Five days later, Pegg said he began feeling symptoms, a fever, a sore throat, body aches and chills. He described it as a "weak flu" in a Facebook video. He went to the emergency room and was tested for COVID-19. On March 16, he found out he was positive.

Pegg said he had basically gotten over his symptoms two days earlier.

"People that I consider brothers and sisters got the virus from me and were able to fight it off," he said in one video. "I am thankful that so far there haven't been any fatalities from the corona-tree that branched out from me. People have not had serious hospitalization from my corona-tree so far. But I will say it's been a burden.

"I am sure that my team members have felt the burden too as being looked at as the people who carried this thing into northern Michigan, a community that we love."

Claeys, the Gaylord police chief, said to his knowledge, no one else who went on the mission trip tested positive for the virus. Dr. Joshua Meyerson, medical director for the Health Department of Northwest Michigan, said there seemed to be multiple clusters of the virus with some people in the county simply not knowing how they got it.

"All of the people involved did everything they were supposed to do," Meyerson said.

The individuals let doctors know they were sick early on, which allowed officials to identify cases earlier, he said.

On March 23, the health department reported that Bennethum’s Northern Inn, a restaurant in Gaylord, was a possible site where there was "significant exposure" to the virus. People who were at the restaurant from 5-8 p.m. March 12 and 8-10:30 p.m. March 14 "should self-monitor for 14 days" from the exposure date, the department said.

The situation in Gaylord shows why people need to follow social distancing measures regardless of where they are in the state, Meyerson said.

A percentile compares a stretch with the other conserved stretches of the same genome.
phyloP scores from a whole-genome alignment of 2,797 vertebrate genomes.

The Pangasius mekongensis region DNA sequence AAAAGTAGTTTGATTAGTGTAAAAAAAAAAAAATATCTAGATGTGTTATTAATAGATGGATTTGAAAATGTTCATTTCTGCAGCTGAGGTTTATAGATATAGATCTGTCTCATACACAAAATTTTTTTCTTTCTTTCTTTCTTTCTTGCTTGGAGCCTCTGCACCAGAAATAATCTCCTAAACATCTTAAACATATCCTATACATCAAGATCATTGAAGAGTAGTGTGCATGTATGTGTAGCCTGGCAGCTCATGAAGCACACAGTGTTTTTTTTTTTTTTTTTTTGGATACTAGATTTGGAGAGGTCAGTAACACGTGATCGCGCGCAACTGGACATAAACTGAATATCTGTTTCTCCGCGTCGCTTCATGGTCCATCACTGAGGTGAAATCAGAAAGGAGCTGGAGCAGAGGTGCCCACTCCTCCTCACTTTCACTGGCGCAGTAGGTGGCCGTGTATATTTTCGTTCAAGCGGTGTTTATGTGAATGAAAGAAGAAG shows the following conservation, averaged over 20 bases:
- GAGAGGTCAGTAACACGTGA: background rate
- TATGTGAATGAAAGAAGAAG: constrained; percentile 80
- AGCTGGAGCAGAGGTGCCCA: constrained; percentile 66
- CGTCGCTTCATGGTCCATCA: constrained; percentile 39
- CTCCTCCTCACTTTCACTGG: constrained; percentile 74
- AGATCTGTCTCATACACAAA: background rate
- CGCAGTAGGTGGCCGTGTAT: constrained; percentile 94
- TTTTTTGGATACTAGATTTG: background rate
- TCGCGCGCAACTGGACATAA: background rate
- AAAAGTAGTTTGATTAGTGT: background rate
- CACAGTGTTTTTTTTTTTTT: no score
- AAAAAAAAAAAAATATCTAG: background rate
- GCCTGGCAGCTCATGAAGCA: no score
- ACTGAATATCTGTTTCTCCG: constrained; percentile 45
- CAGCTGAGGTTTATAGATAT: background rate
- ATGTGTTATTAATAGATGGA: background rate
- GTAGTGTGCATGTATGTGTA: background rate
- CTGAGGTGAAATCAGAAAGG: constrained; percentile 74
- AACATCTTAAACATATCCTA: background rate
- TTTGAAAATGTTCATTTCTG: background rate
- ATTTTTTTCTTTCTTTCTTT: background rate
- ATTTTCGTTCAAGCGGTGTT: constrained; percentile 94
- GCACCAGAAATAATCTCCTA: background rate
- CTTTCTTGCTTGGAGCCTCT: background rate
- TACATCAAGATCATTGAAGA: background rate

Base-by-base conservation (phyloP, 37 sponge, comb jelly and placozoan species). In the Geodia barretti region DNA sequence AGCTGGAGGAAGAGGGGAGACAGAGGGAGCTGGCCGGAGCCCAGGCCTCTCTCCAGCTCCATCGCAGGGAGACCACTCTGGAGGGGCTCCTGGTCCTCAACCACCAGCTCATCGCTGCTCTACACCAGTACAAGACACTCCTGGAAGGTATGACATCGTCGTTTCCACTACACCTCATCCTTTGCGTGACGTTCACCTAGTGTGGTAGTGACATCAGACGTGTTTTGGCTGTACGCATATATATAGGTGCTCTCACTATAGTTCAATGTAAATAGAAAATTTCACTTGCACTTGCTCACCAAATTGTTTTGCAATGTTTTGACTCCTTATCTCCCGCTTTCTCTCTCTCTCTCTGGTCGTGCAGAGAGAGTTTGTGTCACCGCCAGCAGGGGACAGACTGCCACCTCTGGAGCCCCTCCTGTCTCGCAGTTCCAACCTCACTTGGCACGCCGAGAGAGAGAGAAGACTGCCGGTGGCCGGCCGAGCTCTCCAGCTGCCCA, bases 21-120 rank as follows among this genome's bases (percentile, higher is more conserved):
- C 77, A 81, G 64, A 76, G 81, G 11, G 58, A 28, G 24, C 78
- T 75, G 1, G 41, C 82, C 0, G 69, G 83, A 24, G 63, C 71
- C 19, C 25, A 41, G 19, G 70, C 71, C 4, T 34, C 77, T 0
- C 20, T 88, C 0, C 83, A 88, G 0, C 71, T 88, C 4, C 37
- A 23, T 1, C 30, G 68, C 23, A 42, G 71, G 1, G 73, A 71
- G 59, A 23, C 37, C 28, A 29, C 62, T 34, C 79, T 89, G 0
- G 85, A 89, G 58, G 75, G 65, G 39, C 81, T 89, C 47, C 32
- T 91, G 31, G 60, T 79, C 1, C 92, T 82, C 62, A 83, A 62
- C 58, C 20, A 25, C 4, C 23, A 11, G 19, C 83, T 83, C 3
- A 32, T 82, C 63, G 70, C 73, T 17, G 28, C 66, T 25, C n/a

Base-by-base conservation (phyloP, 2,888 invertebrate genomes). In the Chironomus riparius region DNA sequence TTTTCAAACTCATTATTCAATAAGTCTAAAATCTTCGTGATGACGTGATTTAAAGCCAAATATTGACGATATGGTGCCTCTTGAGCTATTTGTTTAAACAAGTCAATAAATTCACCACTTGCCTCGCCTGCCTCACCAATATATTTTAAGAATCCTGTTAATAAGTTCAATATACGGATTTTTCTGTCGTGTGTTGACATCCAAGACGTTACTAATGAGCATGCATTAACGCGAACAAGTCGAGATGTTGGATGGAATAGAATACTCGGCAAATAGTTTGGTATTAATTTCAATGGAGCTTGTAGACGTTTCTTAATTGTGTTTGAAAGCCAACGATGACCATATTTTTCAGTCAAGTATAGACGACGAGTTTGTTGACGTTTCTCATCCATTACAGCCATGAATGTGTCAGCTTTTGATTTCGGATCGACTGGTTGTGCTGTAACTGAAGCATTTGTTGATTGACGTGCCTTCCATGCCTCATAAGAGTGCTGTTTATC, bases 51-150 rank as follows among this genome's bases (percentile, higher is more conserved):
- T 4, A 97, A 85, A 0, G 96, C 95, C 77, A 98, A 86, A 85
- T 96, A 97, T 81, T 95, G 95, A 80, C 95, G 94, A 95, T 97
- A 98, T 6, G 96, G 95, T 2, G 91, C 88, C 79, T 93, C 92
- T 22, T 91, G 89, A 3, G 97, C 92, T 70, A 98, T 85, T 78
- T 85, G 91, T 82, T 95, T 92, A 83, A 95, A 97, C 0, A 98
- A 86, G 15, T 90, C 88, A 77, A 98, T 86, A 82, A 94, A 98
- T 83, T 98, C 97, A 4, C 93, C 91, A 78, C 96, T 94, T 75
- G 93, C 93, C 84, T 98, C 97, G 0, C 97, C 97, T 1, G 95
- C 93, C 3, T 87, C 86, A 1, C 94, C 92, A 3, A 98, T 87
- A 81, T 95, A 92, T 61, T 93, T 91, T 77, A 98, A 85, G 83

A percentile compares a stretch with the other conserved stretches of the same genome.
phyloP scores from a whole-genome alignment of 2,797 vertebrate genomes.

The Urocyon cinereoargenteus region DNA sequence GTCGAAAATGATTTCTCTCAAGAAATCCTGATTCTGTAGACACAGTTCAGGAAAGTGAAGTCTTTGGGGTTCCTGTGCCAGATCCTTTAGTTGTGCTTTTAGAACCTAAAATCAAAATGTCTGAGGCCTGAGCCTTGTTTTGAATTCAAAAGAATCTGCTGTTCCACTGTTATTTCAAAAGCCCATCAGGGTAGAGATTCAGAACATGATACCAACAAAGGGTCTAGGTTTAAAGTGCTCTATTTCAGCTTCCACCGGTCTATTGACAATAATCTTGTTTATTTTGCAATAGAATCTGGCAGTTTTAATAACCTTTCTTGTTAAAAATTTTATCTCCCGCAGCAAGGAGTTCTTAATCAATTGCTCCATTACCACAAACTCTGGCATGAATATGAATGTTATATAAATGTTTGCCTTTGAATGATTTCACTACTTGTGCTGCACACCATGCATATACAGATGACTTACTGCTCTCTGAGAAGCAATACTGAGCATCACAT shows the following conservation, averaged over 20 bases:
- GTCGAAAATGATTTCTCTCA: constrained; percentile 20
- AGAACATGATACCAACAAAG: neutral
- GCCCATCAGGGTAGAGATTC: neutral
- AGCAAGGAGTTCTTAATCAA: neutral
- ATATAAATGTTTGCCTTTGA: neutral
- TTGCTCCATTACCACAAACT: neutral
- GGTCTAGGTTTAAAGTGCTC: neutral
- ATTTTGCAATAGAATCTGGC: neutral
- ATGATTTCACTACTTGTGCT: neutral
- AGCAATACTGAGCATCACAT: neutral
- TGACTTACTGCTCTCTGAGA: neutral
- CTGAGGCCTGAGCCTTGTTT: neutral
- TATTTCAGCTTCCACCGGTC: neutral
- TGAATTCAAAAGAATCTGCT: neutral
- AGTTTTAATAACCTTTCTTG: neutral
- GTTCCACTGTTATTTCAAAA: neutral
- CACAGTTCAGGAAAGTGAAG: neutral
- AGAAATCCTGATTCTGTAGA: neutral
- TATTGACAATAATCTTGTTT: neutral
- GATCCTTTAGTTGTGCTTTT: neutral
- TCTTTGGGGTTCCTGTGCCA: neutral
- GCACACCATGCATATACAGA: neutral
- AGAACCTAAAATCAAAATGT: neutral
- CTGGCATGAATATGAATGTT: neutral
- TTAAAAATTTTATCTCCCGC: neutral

"You won't get away from it by coming up here," he said.

Emergency services stretched

Joseph Duff, the city manager for Gaylord, said he was at a loss to explain precisely why Otsego County has more cases than other similarly sized counties in the state.

For example, the two closest counties to Otsego in population are Manistee and Roscommon counties. They each had one and two cases, respectively, as of Friday's state data.

Duff said he couldn't point to a single individual as the reason the virus had spread in the county. But he guessed the spread might have something to do with the regional nature of the area with people coming from surrounding counties to shop at Gaylord's larger retailer.

"We’re just not sure why the reasons are that our numbers are higher than others in our surrounding area," Duff said.

Gaylord is along the Interstate 75 corridor, Dr. Janelle Hendrian, chief medical officer of Munson Healthcare Otsego Memorial Hospital, noted in a statement. People from all over the state, including northern Michigan, stop in the area for food and supplies, she said.

"Due to the nature of our town and wide utilization of our amenities, it is theoretically possible that we have more opportunities for exposure than one would think," Hendrian added.

"We are seeing vacation cottages, that are normally vacant this time of year, fully occupied," she continued. "People are flooding out of the more densely populated cities to the north. Some of these people have come from areas with a large COVID-19 burden."

Regardless of why, the virus is already affecting emergency response in the county. With five employees not working because of symptoms, Deming said the county, which normally runs three to four vehicles to respond to problems per day, is now running two.

Deming said he isn't sure how his employees may have contracted the virus. But he said they've been transporting some "really sick people."

"I’ve got great people," Deming said of his staff. "I’ve just got to get them through this."

cmauger@detroitnews.com